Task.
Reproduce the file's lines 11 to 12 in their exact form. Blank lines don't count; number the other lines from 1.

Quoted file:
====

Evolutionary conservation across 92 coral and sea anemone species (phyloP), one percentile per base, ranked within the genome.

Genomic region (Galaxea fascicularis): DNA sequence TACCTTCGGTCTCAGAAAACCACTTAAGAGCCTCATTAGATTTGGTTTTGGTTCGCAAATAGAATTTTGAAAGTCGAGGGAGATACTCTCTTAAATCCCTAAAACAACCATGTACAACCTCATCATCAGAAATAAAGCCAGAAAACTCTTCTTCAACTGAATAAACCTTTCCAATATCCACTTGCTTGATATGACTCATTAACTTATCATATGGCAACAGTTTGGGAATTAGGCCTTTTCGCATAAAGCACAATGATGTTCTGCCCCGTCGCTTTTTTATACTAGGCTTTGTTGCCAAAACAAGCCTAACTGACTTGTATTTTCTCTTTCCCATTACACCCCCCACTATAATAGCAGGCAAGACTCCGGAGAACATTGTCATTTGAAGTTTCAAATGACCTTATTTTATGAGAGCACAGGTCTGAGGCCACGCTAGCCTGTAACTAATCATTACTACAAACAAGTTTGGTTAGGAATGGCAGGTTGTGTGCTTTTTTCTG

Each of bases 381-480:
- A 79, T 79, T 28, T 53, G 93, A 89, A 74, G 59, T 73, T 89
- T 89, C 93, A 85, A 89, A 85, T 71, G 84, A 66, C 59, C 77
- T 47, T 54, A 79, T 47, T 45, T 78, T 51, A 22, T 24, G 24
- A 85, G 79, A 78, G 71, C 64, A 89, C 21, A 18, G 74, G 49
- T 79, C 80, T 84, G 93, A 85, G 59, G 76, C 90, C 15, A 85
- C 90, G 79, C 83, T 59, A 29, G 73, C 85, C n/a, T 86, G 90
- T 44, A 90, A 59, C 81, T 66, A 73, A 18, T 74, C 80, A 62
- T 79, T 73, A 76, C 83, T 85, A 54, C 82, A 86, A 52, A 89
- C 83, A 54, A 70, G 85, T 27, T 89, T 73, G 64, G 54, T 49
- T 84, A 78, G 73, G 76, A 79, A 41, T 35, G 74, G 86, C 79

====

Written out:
- T 79, T 73, A 76, C 83, T 85, A 54, C 82, A 86, A 52, A 89
- C 83, A 54, A 70, G 85, T 27, T 89, T 73, G 64, G 54, T 49